Bringing sustainability to the University (Part 2)
Yurts at Poncha Pass - Colorado Yurt Rentals and Sustainable Building Workshops - Photo of Chris in ground of Earthship

Written by Chris

May 11, 2014

Last fall I wrote a brief piece about bringing sustainability to the University. It discussed the small actions that have the ability to go farther than one might initially think. In getting a week-long campaign off the ground and try to bring the discussion of sustainability out from the closet into the hallways, it blossomed into something bigger than the initial thought. Besides meeting countless individuals excited to get involved in making the University of Amsterdam more efficient, we were able to submit a petition with over a thousand signatures and an application for a student led sustainability office. This office would be charged with the task of conducting cost benefit analysis on various conversions that could be made, such as switching light bulbs and mapping out associated economic returns for each endeavor. The aim would be to both fund the office as well as generate overall reductions in energy and spending for the university.

I’m happy to report that after the petition was submitted, the university set aside 5,000 Euros towards a feasibility study for a green office to be conducted by members of Rootability, a start-up designed to conduct these feasibility studies. I recently received the following e-mail in regards to the progress on that study.

Hey Chris,
Thanks for your Email. We submitted the feasibility study last year to Facility Services and I had the last meeting with them this February. They’ve lobbied for the GO within higher management and most people were enthusiastic about it. Now they just need to get the final formalities right and then they hopefully can submit it. A bit annoying that it takes so long, but they claimed that they were very busy with other projects. Guess it’s a matter of priorities in the end. In January 2015 we will have 7 green offices: 3 in the UK and 4 in NL. Rotterdam will start something as well.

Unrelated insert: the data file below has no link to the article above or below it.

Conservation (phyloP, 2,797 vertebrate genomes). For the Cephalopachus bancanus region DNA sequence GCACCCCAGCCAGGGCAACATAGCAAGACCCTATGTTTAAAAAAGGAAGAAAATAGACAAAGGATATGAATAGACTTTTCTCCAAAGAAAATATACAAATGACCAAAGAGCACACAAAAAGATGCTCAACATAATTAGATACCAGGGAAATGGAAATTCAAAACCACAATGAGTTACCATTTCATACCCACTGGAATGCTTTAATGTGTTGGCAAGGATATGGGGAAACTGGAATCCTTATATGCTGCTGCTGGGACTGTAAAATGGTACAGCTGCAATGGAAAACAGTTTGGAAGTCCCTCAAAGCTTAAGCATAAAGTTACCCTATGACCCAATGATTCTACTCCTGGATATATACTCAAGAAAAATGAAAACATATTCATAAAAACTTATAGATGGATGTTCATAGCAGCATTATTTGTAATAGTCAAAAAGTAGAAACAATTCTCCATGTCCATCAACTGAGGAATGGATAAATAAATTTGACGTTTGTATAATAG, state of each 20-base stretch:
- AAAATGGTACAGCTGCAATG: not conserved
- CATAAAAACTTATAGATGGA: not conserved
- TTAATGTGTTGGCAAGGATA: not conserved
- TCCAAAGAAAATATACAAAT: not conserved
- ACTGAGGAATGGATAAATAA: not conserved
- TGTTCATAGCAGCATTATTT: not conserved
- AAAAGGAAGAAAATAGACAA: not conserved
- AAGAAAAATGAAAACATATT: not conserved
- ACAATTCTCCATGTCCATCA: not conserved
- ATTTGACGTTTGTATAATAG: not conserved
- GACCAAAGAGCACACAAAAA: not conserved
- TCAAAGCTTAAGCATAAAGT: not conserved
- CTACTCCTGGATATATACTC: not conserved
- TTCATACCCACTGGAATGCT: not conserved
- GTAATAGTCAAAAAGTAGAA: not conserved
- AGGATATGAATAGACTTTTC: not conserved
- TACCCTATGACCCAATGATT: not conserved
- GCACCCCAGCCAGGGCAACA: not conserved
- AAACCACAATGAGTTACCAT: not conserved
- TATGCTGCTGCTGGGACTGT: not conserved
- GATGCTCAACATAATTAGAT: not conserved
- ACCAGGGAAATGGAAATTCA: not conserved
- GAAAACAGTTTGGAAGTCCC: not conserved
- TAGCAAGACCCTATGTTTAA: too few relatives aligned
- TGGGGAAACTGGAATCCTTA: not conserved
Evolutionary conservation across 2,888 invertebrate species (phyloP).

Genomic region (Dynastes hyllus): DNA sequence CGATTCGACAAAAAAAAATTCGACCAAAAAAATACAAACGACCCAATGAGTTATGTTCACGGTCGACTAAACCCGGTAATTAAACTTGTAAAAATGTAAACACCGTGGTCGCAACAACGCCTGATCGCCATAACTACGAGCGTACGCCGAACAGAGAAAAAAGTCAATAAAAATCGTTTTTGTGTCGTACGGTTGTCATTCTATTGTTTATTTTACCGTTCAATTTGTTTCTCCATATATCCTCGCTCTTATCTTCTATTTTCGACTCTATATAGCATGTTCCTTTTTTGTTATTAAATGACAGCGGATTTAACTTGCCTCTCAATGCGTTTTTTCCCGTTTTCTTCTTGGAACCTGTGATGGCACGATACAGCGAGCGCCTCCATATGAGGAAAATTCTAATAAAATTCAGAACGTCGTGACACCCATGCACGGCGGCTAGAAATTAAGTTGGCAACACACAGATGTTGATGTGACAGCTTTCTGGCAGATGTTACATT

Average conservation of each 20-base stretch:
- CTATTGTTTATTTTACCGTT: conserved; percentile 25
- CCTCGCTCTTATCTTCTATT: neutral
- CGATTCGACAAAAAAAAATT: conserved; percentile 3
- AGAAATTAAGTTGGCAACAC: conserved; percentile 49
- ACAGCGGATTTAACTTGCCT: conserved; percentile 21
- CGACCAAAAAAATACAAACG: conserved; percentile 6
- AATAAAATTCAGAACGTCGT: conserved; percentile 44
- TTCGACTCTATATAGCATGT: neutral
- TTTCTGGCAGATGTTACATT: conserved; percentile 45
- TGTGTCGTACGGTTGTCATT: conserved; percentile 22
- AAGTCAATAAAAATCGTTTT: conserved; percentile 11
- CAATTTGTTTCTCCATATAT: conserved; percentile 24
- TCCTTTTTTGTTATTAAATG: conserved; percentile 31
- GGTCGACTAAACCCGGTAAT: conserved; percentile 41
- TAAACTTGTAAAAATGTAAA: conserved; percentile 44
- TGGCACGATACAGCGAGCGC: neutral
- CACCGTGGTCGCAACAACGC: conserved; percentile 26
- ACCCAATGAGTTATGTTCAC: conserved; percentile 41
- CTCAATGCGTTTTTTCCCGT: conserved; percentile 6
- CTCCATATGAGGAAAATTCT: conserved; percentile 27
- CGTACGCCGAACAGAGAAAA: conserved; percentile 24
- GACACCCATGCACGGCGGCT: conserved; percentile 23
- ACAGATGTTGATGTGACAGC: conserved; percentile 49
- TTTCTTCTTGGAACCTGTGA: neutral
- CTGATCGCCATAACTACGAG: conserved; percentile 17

Will let you know as soon as I hear more.

And so what began with writing in chalk on the sidewalk, has potential to become so much more. With that, I’ll leave you with a fairly large but most worthy short piece from Robert C. Solomon, that seems to sum it up better than I could myself, found in one of my favorite movies “Waking Life.” What we do matters.

“I’m afraid we’re losing the real virtues of living life passionately in the sense of taking responsibility for who you are, the ability to make something of yourself and feel good about life. Existentialism is often discussed as if it’s, a philosophy of despair, but I think the truth is just the opposite. Sartre, once interviewed, said he never really felt a day of despair in his life. One thing that comes out from reading these guys is not a sense of anguish about life so much as, a real kind of exuberance, of feeling on top of it, it’s like your life is yours to create. I’ve read the post modernists with some interest, even admiration, but when I read them I always have this awful nagging feeling that something absolutely essential is getting left out. The more you talk about a person as a social construction or as a confluence of forces or as fragmented of marginalised, what you do is you open up a whole new world of excuses. And when Sartre talks about responsibility, he’s not talking about something abstract. He’s not talking about the kind of self or soul that theologians would argue about. It’s something very concrete, it’s you and me talking, making decisions, doing things, and taking the consequences. It might be true that there are six billion people in this world, and counting, but nevertheless, what you do makes a difference. It makes a difference, first of all, in material terms, it makes a difference to other people, and it sets an example. In short, I think the message here is that we should never simply write ourselves off or see each other as a victim of various forces. It’s always our decision who we are.” – Robert C. Solomonin Waking Life

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